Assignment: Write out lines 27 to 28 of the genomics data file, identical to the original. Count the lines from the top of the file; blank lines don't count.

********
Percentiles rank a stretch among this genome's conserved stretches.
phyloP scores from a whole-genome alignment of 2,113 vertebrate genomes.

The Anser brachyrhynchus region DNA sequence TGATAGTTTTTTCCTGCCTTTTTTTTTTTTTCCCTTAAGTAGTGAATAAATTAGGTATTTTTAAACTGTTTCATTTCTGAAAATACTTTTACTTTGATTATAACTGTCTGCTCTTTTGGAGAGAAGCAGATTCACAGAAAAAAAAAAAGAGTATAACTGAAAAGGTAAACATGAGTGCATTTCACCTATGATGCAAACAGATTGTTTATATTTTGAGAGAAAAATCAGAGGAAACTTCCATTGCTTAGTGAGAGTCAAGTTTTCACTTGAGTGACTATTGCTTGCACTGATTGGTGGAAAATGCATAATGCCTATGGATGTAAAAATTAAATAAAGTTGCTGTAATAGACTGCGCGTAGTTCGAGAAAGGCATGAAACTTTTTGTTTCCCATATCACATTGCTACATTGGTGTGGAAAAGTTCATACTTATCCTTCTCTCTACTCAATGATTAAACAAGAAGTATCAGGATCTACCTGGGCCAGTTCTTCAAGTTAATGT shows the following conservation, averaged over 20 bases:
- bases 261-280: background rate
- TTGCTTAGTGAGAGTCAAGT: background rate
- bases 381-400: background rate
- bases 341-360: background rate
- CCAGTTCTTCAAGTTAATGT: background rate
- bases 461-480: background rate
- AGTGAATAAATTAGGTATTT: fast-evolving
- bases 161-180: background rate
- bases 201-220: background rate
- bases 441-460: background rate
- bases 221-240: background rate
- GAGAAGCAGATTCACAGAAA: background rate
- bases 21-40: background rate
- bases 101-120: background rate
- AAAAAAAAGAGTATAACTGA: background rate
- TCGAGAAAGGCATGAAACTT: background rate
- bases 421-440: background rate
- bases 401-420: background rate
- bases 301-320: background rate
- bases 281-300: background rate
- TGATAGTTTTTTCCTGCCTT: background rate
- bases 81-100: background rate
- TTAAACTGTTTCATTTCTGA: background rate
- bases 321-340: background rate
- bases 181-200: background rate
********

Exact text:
- bases 321-340: background rate
- bases 181-200: background rate